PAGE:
Expanding Medicaid Would Have Saved Texas $10 Billion

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The White House is starting to seriously guilt trip the states that didn't expand Medicaid – and rightly so. Last week the White House Council of Economic Advisers released a report called “Missed Opportunities: The Consequences of State Decisions Not to Expand Medicaid.”

According to the report, in the 26 states that have expanded Medicaid, 5.2 million people have gained Medicaid or Children's Health Insurance Program (CHIP) coverage. In the 24 states (including Texas) that have not expanded Medicaid, 5.7 million people have been denied this opportunity.

But the impacts go far beyond the already serious loss of so many people not having health insurance. “While one important goal of the Medicaid program is to ensure that enrollees have access to medical care,” the report says, “an equally important goal is to protect families from large out?of?pocket medical costs and ensure that illness does not threaten families' ability to meet other important needs.” And beyond that, there are enormous economic impacts.

If Rick Perry accepted a Medicaid expansion, Texas would be able to insure 1,208,000 more people. This would translate into:

  • 3,262,000 more physician visits each year,
  • 176,000 more cholesterol screenings,
  • 44,100 more mammograms,
  • 75,200 more pap smears,
  • 161,000 more people reporting good, very good or excellent health,  
  • 54,100 fewer people with catastrophic out-of-pocket medical costs per year,
  • 171,800 fewer people forced to borrow money or skipping payments due to medical bills, and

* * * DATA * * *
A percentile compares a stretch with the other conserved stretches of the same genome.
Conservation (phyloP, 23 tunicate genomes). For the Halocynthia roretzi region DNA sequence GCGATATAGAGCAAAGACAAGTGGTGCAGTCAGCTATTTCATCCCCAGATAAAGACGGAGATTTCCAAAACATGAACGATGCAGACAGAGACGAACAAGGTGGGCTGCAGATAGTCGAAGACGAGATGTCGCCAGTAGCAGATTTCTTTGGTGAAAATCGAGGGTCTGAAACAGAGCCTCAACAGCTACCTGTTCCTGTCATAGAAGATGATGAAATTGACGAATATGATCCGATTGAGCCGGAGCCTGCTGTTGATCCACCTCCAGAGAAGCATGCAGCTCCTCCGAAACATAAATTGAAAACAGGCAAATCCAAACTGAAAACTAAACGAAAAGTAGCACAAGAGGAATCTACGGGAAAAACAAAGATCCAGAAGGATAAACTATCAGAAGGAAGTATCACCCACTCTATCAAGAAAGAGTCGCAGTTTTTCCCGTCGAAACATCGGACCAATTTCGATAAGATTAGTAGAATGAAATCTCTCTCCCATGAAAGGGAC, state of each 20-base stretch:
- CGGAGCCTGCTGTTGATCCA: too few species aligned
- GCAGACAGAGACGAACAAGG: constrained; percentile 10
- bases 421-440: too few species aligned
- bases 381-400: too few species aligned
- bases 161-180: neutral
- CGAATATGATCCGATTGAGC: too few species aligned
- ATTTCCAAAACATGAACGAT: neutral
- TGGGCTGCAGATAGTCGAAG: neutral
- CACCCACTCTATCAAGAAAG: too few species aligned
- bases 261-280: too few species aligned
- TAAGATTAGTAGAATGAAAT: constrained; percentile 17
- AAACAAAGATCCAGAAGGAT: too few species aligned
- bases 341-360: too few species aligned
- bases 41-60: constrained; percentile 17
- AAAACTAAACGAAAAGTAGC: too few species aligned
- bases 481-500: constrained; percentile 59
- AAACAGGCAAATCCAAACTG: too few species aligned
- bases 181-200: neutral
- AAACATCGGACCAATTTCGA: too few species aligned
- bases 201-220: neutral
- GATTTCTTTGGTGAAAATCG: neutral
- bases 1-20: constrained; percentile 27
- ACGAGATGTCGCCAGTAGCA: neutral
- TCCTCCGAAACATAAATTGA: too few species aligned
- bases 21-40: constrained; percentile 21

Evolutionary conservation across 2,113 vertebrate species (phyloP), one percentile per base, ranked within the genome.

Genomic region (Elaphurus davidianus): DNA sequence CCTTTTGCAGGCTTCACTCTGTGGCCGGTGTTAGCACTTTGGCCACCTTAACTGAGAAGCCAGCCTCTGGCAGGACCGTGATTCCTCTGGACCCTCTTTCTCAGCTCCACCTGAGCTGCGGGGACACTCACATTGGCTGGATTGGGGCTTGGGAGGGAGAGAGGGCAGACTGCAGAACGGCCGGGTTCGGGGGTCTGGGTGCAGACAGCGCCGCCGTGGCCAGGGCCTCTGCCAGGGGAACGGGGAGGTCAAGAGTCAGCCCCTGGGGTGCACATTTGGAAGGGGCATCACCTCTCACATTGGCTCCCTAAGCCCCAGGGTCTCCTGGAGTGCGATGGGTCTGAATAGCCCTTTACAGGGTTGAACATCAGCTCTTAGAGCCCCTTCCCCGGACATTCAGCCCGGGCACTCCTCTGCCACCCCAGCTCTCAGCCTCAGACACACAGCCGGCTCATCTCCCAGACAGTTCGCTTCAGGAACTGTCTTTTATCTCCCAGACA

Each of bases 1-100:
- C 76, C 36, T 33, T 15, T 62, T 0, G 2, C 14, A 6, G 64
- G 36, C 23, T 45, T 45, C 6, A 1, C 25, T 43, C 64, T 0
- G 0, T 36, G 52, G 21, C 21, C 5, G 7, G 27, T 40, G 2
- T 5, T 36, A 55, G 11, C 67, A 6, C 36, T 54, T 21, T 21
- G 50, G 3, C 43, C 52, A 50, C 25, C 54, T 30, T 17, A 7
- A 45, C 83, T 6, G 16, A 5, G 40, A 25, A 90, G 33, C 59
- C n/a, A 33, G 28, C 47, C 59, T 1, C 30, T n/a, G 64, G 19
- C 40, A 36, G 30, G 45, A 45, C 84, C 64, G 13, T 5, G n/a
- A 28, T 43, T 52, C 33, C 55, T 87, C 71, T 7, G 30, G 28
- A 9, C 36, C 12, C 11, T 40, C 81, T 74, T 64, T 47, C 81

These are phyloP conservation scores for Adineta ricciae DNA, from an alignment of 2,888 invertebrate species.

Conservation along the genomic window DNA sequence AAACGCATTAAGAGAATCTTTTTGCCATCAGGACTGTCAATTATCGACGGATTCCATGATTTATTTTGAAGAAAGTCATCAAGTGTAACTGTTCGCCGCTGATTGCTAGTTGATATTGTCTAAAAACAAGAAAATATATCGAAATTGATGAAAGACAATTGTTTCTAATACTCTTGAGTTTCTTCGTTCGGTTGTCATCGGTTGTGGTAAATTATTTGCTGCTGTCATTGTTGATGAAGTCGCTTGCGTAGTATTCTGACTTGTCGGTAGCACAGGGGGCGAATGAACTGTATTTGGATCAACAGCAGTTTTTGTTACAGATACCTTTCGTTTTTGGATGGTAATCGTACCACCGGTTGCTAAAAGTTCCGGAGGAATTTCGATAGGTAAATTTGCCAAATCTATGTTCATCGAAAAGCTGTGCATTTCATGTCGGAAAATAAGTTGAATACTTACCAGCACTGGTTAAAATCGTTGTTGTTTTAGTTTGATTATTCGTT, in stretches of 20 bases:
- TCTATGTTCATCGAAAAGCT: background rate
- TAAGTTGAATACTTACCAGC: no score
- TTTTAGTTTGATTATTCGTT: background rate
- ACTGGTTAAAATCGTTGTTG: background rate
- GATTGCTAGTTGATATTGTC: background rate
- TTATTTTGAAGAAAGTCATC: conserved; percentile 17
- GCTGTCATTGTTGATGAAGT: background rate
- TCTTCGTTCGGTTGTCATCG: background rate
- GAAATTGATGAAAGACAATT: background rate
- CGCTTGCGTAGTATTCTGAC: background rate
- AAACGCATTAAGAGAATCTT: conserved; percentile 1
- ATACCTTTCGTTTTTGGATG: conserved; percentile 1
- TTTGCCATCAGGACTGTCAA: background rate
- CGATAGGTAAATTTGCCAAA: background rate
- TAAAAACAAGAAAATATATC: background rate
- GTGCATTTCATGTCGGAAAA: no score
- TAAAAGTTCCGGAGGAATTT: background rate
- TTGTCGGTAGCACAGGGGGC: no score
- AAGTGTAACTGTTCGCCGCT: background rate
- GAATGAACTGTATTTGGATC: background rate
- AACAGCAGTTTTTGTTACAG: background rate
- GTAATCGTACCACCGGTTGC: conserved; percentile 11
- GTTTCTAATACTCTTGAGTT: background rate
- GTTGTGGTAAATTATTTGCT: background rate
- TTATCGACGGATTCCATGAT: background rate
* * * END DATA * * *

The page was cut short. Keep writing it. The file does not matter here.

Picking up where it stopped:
• 97,000 fewer cases of depression.

Even for those who aren't persuaded by the prospect of a healthier state might be convinced by the economic impacts.

Expanding Medicaid would create 59,400 jobs in Texas over the 2014 – 2017 period and bring in $13.7 billion in federal spending. On top of that, expanding Medicaid would increase the state GDP by $3.1 billion in 2014 alone and $10.42 billion over the next three years.  

“Healthier workers who are less financially stressed and in better mental health may be more likely to participate in the workforce or have higher productivity on the job, economic benefits that could be important over the long run.  More immediately, States that fail to expand Medicaid are  also  passing  up  billions  of  federal  dollars that  could  boost their  economies today,” the report states. “By increasing low?income individuals' ability to access care, relieving cash?strapped families of high out-of-pocket costs, and reducing uncompensated care, the expansion in insurance coverage enabled by those federal dollars would boost demand for medical and non-medical goods and services. Over the next few years, while the recovery from the 2007 – 2009 recession remains incomplete and slack remains in the economy, this increase in demand would boost overall employment and economic activity.”  

Rick Perry and his allies have made their point that they don't like Obamacare. But continuing to thumb their noses at it is getting very expensive.  


About Author

Emily Cadik

Emily is a Texas ex-pat and proud Longhorn living in Washington, DC, where she remains connected to the Lone Star State through her work on BOR and her enthusiasm for breakfast tacos. She works on affordable housing policy, and writes about health care, poverty and other social justice issues.

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